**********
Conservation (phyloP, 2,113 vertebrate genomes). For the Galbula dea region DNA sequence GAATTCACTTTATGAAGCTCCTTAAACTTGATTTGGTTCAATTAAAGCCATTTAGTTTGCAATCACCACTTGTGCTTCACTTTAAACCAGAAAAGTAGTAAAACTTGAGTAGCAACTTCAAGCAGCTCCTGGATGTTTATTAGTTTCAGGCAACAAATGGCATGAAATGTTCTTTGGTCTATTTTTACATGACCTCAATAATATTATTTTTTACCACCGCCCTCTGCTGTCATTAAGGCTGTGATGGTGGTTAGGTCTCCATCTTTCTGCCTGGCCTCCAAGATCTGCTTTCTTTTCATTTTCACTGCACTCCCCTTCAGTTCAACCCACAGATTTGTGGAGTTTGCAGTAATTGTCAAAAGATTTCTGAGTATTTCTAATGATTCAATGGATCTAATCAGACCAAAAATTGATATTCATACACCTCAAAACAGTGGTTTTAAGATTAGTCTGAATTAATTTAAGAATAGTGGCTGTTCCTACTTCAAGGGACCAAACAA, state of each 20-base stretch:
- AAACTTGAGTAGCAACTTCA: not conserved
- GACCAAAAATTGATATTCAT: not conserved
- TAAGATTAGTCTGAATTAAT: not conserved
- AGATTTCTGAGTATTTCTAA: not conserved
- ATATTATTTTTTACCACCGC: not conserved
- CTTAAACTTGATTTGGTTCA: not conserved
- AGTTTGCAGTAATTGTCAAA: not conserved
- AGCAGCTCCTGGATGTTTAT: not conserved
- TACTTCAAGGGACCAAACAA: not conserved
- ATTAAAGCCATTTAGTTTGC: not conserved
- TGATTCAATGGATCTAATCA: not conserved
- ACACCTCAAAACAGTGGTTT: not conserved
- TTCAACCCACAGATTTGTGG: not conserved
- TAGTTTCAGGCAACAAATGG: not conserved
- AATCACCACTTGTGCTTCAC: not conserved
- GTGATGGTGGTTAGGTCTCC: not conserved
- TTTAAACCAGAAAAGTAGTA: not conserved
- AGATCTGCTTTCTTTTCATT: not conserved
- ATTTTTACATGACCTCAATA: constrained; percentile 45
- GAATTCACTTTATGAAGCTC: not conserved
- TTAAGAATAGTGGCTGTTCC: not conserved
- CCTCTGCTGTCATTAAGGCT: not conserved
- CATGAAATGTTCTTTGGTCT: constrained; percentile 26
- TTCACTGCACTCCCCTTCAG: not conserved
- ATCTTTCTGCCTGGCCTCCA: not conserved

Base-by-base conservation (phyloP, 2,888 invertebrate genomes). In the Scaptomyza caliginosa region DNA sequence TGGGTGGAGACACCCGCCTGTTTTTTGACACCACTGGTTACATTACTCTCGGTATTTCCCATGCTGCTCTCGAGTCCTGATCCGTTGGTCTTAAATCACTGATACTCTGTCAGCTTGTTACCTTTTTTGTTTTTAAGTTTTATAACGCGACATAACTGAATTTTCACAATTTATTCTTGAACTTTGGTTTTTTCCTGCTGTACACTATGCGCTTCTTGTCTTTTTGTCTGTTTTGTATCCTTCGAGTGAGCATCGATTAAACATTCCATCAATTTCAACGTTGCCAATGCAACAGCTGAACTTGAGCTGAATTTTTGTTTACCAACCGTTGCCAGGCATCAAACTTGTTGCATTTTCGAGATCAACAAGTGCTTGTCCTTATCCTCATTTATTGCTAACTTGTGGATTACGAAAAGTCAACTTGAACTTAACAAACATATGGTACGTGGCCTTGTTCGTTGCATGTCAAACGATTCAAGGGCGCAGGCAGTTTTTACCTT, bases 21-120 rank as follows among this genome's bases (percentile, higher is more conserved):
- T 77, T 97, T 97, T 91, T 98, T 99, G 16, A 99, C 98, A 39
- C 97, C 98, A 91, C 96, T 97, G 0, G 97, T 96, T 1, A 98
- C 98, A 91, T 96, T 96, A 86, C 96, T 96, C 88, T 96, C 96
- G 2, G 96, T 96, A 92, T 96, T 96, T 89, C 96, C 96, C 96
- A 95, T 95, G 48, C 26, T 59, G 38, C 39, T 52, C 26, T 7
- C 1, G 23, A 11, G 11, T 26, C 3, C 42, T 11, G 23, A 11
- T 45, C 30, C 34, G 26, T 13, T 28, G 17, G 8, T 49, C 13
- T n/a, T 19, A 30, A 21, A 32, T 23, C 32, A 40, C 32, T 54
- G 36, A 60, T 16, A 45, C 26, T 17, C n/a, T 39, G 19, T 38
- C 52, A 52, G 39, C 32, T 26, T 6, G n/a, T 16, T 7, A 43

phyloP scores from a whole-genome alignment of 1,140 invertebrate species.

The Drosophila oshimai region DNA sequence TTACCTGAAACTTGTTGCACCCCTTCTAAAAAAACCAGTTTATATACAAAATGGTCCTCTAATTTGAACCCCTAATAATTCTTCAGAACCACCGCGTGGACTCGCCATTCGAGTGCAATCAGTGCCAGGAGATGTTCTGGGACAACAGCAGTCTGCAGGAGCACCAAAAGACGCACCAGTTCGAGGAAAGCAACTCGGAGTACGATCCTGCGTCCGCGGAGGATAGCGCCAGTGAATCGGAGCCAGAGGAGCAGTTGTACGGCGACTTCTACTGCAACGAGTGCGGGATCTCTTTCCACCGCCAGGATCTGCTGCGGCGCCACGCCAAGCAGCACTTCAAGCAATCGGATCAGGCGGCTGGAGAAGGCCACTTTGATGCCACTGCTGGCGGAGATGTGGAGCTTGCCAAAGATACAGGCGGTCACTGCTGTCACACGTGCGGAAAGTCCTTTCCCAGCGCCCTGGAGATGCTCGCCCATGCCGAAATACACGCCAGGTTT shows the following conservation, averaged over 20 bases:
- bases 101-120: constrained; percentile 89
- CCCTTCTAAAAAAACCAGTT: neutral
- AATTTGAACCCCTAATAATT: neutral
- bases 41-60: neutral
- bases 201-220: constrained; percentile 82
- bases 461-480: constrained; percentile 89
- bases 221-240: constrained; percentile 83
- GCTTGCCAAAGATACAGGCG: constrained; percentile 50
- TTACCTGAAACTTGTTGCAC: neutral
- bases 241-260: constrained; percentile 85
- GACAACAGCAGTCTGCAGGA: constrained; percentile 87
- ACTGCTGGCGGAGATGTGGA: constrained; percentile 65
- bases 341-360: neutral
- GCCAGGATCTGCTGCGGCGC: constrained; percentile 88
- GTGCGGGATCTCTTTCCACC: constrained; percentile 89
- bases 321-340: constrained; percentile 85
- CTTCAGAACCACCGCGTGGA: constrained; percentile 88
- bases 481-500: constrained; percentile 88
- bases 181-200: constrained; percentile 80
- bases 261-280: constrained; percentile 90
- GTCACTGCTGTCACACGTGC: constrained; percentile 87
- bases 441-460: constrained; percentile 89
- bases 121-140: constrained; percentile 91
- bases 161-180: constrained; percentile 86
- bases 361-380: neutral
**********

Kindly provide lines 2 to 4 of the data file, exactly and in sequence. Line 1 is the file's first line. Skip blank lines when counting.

- AAACTTGAGTAGCAACTTCA: not conserved
- GACCAAAAATTGATATTCAT: not conserved
- TAAGATTAGTCTGAATTAAT: not conserved